• Pre-inspect your vehicle: Do a walk-around, checking load securement, tire pressure and wear and maximize you vision by making sure mirrors are properly adjusted.
  • When you’re on the road, get into a Safety Mindset. Be aware of and obey all posted speed limits and traffic signs. Drive appropriately for changing weather conditions and through construction zones.
  • Maintain a safe following distance: Check mirrors frequently and be aware of the actions of the drivers around you.
  • Avoid frequent or unnecessary lane changes: Lane changes increase the risk of an accident. Pick a lane and stay in it as long as is reasonably possible.
  • Minimize in-truck distractions: Activities such as changing CDs or radio stations, talking on your cell phone or eating, take your attention away from your driving and should be kept to a minimum.
  • Be sure to get enough sleep: Fatigue and sleep deprivation are major causes of lapses in attention, impaired judgment and reduced reaction time.
  • Don’t drive while under the influence: As often as this warning has been issued, it still bears repeating. Also, if you are taking a medication prescribed by you doctor, read the accompanying information and be aware of any possible side effects. Finally, look for driving behaviors of other motorists that may indicate they have been drinking.

Con-way Truckload drivers are among the safest and most professional in the industry. Working together, we all make the highways safer for those with whom we share the road, and for ourselves and ensure that we are all able to enjoy “The things we live for.”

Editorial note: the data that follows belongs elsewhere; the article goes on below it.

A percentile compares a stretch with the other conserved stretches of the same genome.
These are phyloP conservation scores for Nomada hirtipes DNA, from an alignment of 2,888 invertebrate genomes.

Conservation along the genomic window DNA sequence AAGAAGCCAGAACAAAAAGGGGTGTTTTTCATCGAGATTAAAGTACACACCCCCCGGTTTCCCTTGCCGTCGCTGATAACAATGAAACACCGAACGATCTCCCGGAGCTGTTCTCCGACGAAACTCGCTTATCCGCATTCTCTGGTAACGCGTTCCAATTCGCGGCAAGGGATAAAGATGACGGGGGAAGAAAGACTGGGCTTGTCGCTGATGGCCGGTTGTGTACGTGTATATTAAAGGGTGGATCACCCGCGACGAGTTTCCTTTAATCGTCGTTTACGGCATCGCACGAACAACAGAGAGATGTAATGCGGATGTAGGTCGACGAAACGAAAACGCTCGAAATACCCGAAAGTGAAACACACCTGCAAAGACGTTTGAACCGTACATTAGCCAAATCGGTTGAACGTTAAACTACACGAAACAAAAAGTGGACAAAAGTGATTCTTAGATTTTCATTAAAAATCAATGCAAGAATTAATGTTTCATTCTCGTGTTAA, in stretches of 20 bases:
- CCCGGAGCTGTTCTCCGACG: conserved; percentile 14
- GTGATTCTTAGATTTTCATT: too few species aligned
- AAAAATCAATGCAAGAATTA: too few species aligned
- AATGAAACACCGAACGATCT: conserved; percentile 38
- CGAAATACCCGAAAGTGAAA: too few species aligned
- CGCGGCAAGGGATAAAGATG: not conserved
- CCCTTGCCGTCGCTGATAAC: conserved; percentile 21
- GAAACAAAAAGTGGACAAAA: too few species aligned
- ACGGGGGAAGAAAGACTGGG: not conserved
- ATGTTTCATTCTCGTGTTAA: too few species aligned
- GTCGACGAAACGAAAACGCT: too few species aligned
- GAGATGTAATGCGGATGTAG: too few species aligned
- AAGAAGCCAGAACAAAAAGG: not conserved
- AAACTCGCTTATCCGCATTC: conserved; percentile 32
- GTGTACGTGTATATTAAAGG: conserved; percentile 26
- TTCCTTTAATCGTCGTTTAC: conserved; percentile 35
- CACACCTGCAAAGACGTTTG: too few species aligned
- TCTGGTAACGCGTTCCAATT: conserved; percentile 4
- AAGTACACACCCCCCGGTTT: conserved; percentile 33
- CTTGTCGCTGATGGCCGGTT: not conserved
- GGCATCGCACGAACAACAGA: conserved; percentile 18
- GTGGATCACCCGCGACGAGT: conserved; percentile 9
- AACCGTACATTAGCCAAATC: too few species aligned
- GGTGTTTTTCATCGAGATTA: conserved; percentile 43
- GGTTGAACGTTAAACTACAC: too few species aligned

One final note: The Commercial Vehicle Safety Alliance and the Federal Motor Carrier Safety Administration have scheduled Roadcheck, the annual inspection blitz, for June 2-4. Approximately 10,000 inspectors from local, state and federal law enforcement agencies at 1,500 inspection station points in North America will perform nearly 70,000 inspections on trucks and buses during this period.


(Click on the image above to see a larger version)

For more information on this year’s Roadcheck and a more detailed safety checklist, go to Let’s all stay safe out there!




May 11th, 2015

Last month we made a big announcement that garnered a lot of positive feedback from you, our professional drivers, about our new tractors. We added 635 to the fleet, cycling them in to continually maintain one of the newest, most technically advanced and impressive fleets in the industry.

What does this mean for you? First of all, it means that we listen to you. We have been receiving feedback from drivers that twin-screw axels have better traction in inclement conditions than other tractor options, and we decided to make a change based on that feedback. Not to mention these new trucks — 575 Kenworth T680s and 60 Freightliner Cascades — have larger interiors for greater driver comfort. 

It also means that our fleet will be even safer, freeing up driver attention that may have been focused on shifting gears and placing that attention on road conditions, fellow drivers and traffic patterns.

Finally, this means that you may have more of an option when it comes to your preferred tractor set-up. Your safety, comfort and happiness is important to us.

Check out this infographic for more information about the fleet, and tell us what features you like in your tractor on our Facebook page,